Losing a loved one to suicide is one of life’s most painful experiences. The feelings of loss, sadness, and loneliness experienced after the death of a loved one, are often magnified in suicide survivors by feelings of guilt, confusion, rejection, shame, anger, and the effects of stigma and trauma. Furthermore, survivors of suicide loss are at higher risk of developing major depression, post-traumatic stress disorder, and suicidal behaviors, as well as a prolonged form of grief called complicated grief and abandonment trauma.

Complicated Grief

Added to the burden is the substantial stigma, which can keep survivors away from much needed support and healing resources. Thu survivors may require unique supportive measures and targeted treatment to cope with their loss. Treating the associated trauma and grief that is common territory for people who have first-hand
experience in losing a loved one to suicide is a process that respects no time expectation. Some cases show treatment will improve a person’s symptoms within days and weeks, while other cases have proven to take many years. Though the process of managing trauma and grief is life-long, it becomes easier and more manageable to cope with as you progress. The most commonly chosen methods of suicide are gunshot, hanging, drug overdose or other poisoning, jumping, asphyxiation, vehicular impact, drowning, exsanguination, and electrocution. There are other indirect methods some attempters may employ, such as behaving recklessly or not taking vitally required medications. Many suicides go unreported, as it can be difficult to identify indirect suicide attempts as suicide, and even some of the more direct methods of suicide may not be clearly identifiable attempts. For example, drug overdoses or vehicular impact attempts are more passive methods, and it may be difficult to determine whether an event was an attempt or an accident. Conversely, accidental drug overdoses can often be confused with suicide attempts. If the deceased left behind a note or told someone about their plans or intent to take their own life, this can help those left behind, the suicide survivors, to distinguish between an attempt at an accident, but often no such explanation exists, whichmost often adds a tremendous amount of guilt for the bereaved to face in the treatment process.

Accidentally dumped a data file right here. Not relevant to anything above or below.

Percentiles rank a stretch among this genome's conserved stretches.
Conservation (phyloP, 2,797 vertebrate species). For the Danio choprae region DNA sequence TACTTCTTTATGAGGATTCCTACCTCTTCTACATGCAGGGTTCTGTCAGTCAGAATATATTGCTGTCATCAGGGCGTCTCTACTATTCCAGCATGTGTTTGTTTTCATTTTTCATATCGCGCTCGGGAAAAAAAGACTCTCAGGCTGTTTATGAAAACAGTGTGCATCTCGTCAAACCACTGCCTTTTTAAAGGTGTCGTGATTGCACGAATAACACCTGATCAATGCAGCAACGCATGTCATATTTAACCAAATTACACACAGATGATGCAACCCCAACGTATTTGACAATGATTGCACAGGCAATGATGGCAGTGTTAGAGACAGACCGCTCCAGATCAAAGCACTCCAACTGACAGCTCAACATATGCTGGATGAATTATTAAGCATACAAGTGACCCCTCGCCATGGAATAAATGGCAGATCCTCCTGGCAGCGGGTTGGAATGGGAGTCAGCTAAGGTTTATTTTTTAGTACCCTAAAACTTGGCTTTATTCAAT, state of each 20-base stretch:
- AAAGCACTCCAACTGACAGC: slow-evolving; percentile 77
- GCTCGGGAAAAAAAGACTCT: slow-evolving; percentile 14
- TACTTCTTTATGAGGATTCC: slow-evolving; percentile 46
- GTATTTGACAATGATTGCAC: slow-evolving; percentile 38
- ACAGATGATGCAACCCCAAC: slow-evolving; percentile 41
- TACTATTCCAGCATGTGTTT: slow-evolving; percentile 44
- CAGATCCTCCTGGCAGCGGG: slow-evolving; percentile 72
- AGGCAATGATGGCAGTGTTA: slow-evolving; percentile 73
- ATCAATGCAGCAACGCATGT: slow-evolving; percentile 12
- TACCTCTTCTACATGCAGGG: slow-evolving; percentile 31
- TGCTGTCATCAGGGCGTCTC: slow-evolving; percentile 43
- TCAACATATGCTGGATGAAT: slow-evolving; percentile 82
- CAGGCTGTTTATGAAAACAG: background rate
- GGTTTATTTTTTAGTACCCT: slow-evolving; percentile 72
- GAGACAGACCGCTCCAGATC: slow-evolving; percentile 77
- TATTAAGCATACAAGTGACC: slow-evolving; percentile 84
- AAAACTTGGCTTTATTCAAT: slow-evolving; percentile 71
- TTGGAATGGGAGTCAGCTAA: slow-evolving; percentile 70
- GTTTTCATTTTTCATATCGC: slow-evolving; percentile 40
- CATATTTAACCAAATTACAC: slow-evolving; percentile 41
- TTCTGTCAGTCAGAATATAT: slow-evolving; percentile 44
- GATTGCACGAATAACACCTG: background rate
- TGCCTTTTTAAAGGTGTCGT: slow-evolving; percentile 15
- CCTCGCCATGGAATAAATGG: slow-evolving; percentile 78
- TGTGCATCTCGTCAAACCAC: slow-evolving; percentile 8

Below we will discuss some of the various types of grief:

Grief reactions and characteristics

Grief is the universal, instinctual and adaptive reaction to the loss of a loved one. It can be subcategorized as acute grief, which is the initial painful response, integrated grief, which is the ongoing, attenuated adaptation to the death of a loved one, and finally complicated grief (CG), which is sometimes labeled as prolonged, unresolved, or
traumatic grief. CG references acute grief that remains persistent and intense and does not transition into integrated grief.

Acute Grief

After the death of a loved one, regardless of the cause of death, bereaved individuals may experience intense and distressing emotions. Immediately following the death, bereaved individuals often experience feelings of numbness, shock, and denial. For some, this denial is adaptive as it provides a brief respite from the pain, allowing time and energy to accept the death and to deal with practical implicationsInteracting with the coroner’s office, planning a funeral, doing what is necessary for children or others affected by the loss and settling the estate of the deceased. But, for most, the pain cannot be put off indefinably. It may not be until days, weeks, or even months following the death that the reality is fully comprehended, both cognitively and emotionally, and the intense feelings of sadness, longing, and emptiness may not peak until after that recognition sets in. Indeed, grief has been described as one of the most painful experiences an individual ever faces. Shock, anguish, loss, anger, guilt, regret, anxiety, fear, intrusive images, depersonalization, feeling overwhelmed, loneliness, unhappiness, and depression are just some of the feeling states often described.